S. Sudan's Yida Camp: No Place to Raise a Child

By Marcy Hersh

Samuel totters on uneven footing in the doorway of the thatch hut and gapes, open-mouthed, at the strangers in his house. He’s just a year old and has lived his entire life here in Yida, a transit camp for refugees in Unity State, South Sudan.

My Refugees International colleague and I perch on the edge of the bed that Samuel shares with his mom, Halima. When Samuel starts to whimper, Halima rises from her metal chair, held together by twine, scoops up the naked baby, and then returns to her chair and continues her story.

U.S. Immigration Reform May Finally Help Stateless People

By Sarnata Reynolds

This post originally appeared on UN Dispatch.

Thousands Are Cut Off From Aid in South Sudan

By Caelin Briggs

Today, Marcy Hersh and I are en route to South Sudan, where we will spend the next three weeks assessing the conditions for displaced people in two of the harshest and most isolated areas of the country. In Jonglei and Unity states, an estimated 180,000 displaced persons are taking shelter in camps, with host families, and hiding in the bush, often with little to no support from the UN or humanitarian agencies.

As Abyei Deadline Passes, Risks Rise for Mediators - and Civilians

By Caelin Briggs

Wednesday, December 5th, marked the deadline given by the African Union (AU) for the governments of Sudan and South Sudan to reach agreement on the contested border state of Abyei.

Throughout repeated rounds of Juba-Khartoum negotiations (and despite the efforts of the AU and U.S. mediators), the dispute over Abyei has remained intractable. As Wednesday’s deadline came and passed, the two countries remained just as gridlocked as they were in early September, when this most recent round of talks began.

S. Sudan Takes Vital Step to Prevent Statelessness

By Sarnata Reynolds
South Sudan opened its second Nationality Directorate on November 28, and the government expects that offices will be opened in all 10 South Sudanese states by the new year. This is a tremendous step for the world's newest country and should greatly decrease the risk of statelessness.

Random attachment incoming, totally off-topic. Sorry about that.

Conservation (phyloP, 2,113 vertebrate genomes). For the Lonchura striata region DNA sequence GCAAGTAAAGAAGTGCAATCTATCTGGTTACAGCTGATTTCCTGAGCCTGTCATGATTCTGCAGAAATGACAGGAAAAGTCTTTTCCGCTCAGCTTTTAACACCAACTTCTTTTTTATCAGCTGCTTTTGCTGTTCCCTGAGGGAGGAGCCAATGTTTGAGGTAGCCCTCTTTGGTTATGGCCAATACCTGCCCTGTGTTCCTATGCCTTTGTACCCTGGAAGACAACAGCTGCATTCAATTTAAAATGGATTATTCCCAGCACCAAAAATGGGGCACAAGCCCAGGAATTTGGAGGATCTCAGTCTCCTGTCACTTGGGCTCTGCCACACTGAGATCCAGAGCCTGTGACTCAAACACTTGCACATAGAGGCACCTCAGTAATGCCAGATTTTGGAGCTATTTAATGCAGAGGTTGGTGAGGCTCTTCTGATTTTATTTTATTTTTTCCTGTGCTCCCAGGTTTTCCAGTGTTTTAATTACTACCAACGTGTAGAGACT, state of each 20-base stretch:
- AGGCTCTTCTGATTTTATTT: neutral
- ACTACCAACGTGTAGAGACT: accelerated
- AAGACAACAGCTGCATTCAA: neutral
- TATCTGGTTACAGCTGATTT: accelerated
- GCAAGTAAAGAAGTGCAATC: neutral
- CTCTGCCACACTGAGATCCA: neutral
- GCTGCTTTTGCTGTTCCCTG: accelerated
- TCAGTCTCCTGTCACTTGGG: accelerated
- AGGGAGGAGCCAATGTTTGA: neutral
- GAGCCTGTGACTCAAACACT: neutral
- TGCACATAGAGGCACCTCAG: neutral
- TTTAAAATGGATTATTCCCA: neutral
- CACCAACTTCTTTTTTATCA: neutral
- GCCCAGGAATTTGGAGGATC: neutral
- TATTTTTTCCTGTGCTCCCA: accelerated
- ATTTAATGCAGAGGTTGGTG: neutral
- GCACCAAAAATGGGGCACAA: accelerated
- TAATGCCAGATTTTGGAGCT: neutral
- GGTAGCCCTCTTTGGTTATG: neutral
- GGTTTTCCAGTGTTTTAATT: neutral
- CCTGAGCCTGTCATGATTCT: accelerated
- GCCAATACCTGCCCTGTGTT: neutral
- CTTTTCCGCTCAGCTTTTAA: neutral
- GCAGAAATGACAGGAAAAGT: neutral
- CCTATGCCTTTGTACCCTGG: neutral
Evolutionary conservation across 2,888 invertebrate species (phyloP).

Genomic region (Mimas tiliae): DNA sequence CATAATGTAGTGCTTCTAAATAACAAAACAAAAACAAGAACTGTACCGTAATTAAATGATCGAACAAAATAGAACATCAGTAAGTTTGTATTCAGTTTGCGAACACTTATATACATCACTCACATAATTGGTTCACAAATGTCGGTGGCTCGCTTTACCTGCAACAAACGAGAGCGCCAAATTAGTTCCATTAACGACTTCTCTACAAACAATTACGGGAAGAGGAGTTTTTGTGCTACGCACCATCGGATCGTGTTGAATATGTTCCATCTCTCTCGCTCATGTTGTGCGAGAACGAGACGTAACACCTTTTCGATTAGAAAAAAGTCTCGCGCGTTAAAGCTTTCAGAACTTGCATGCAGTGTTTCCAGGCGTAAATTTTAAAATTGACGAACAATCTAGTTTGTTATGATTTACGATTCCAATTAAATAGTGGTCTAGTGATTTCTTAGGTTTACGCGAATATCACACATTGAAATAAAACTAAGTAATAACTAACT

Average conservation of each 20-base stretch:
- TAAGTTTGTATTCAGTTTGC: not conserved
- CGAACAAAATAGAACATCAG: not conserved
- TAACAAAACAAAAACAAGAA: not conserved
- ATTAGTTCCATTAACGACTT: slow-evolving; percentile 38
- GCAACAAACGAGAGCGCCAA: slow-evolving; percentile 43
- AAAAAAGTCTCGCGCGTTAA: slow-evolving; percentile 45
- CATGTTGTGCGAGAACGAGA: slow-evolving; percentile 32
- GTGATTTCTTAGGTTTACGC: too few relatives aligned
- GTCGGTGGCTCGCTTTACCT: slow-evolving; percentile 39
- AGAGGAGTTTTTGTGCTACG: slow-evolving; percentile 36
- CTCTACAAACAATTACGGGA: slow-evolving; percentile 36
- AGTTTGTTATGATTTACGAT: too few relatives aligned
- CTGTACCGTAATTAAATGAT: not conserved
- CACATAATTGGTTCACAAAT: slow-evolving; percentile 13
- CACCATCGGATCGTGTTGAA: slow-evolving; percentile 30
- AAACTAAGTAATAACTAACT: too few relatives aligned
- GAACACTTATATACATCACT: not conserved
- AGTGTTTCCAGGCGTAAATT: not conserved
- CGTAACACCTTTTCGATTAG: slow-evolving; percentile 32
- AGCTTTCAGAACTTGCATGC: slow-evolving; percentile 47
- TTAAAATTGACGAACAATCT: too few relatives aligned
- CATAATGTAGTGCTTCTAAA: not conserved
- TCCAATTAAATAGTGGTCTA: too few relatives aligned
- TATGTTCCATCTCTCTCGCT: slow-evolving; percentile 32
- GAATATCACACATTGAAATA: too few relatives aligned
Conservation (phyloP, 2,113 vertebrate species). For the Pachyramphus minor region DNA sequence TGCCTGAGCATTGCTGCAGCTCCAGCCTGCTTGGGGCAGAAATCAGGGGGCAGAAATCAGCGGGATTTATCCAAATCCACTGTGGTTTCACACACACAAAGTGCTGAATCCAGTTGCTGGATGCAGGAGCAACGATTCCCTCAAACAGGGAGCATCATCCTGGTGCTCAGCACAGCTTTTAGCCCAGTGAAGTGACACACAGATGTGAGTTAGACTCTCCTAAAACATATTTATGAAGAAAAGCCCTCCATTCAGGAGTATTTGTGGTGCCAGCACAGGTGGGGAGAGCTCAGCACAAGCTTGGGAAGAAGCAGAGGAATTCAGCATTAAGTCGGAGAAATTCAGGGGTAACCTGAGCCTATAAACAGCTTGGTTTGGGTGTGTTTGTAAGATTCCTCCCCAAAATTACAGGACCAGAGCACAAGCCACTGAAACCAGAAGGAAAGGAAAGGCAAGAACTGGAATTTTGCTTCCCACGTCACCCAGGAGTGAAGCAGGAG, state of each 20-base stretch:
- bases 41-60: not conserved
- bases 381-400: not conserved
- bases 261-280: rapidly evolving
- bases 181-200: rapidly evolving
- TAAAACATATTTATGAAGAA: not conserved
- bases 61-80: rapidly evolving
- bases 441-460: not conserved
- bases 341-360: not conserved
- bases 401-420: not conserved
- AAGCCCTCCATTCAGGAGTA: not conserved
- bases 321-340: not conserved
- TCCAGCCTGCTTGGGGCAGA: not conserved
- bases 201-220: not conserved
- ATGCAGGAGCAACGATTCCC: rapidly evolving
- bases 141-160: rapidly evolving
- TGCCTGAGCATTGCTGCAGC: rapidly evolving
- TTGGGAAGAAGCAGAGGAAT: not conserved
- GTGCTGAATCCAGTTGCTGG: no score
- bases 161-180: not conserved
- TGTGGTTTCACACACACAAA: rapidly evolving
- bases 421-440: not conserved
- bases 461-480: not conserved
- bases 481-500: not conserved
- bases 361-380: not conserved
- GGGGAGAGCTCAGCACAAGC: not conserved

We Can Do More. We Must Do More.

By Caelin Briggs

I am excited to be joining RI as the new advocate for DRC and the Sudans. With the presidential election now approaching, and renewed Congressional interest in the conflicts of Sub-Saharan Africa, it is an exhilarating time to be joining the organization. 

In Speech to a Challenged UN, Three Tasks for Obama

By Michelle Brown

As the 67th General Assembly opens this week, and as the United Nations gears up for the countless high-level meetings and side events that follow, the enormity of the challenges facing the UN is striking.

As Olympics Begin, a Reason to Celebrate

By Michael Boyce

By now you may have heard that refugee marathoner Guor Marial, who was featured on this blog last week, has been allowed to compete as an independent athlete at the London 2012 Olympic Games. The decision, which was confirmed to RI in a letter from International Olympic Committee President Jacques Rogge, is a triumph for Guor and his supporters - some of whom worked tirelessly for months to make his Olympic dream a reality. 

Sudan Refugee's Olympic Dreams in Jeopardy

By Michael Boyce

This week, thousands of athletes and staff are arriving in London for the 2012 Summer Olympics, which kick off on July 27. But there is one deserving athlete whose invitation hasn't yet arrived. His name is Guor Marial, and last month he qualified for the Olympic marathon with the blistering time of 2 hours, 12 minutes, and 55 seconds.

Time for Khartoum to Recount the Cost of War

By Michael Boyce

The protest movement that is now surging through Sudan has been building gradually for months. In the last two weeks, however, public outrage against the government has boiled over – not only in Khartoum, but in other major cities as well.

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